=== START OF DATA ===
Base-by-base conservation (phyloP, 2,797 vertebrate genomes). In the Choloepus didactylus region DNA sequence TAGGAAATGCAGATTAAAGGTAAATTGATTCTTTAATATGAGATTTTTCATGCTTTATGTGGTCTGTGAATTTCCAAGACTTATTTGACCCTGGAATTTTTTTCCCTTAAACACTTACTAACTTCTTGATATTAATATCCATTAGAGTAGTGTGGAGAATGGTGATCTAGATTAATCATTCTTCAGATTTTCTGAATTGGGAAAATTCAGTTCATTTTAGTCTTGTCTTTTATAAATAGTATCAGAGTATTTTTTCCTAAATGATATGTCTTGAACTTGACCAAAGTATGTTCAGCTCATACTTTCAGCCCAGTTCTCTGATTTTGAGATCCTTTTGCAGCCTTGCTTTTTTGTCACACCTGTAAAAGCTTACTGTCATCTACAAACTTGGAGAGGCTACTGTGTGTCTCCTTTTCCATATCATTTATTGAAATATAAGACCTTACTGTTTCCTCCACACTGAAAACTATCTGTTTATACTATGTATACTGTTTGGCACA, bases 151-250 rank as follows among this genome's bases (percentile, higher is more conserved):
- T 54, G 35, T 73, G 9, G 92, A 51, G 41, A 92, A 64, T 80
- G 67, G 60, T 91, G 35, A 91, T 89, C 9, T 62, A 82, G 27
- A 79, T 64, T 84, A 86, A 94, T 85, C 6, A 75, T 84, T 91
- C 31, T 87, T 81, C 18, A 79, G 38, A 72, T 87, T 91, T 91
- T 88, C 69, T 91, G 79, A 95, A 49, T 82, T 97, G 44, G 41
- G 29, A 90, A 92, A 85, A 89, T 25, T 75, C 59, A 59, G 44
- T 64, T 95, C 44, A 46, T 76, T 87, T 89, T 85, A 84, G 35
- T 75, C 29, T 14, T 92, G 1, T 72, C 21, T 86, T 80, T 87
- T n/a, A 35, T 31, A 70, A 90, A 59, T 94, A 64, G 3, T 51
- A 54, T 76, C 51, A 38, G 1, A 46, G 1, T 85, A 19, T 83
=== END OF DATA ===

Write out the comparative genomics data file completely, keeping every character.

Base-by-base conservation (phyloP, 2,797 vertebrate genomes). In the Choloepus didactylus region DNA sequence TAGGAAATGCAGATTAAAGGTAAATTGATTCTTTAATATGAGATTTTTCATGCTTTATGTGGTCTGTGAATTTCCAAGACTTATTTGACCCTGGAATTTTTTTCCCTTAAACACTTACTAACTTCTTGATATTAATATCCATTAGAGTAGTGTGGAGAATGGTGATCTAGATTAATCATTCTTCAGATTTTCTGAATTGGGAAAATTCAGTTCATTTTAGTCTTGTCTTTTATAAATAGTATCAGAGTATTTTTTCCTAAATGATATGTCTTGAACTTGACCAAAGTATGTTCAGCTCATACTTTCAGCCCAGTTCTCTGATTTTGAGATCCTTTTGCAGCCTTGCTTTTTTGTCACACCTGTAAAAGCTTACTGTCATCTACAAACTTGGAGAGGCTACTGTGTGTCTCCTTTTCCATATCATTTATTGAAATATAAGACCTTACTGTTTCCTCCACACTGAAAACTATCTGTTTATACTATGTATACTGTTTGGCACA, bases 151-250 rank as follows among this genome's bases (percentile, higher is more conserved):
- T 54, G 35, T 73, G 9, G 92, A 51, G 41, A 92, A 64, T 80
- G 67, G 60, T 91, G 35, A 91, T 89, C 9, T 62, A 82, G 27
- A 79, T 64, T 84, A 86, A 94, T 85, C 6, A 75, T 84, T 91
- C 31, T 87, T 81, C 18, A 79, G 38, A 72, T 87, T 91, T 91
- T 88, C 69, T 91, G 79, A 95, A 49, T 82, T 97, G 44, G 41
- G 29, A 90, A 92, A 85, A 89, T 25, T 75, C 59, A 59, G 44
- T 64, T 95, C 44, A 46, T 76, T 87, T 89, T 85, A 84, G 35
- T 75, C 29, T 14, T 92, G 1, T 72, C 21, T 86, T 80, T 87
- T n/a, A 35, T 31, A 70, A 90, A 59, T 94, A 64, G 3, T 51
- A 54, T 76, C 51, A 38, G 1, A 46, G 1, T 85, A 19, T 83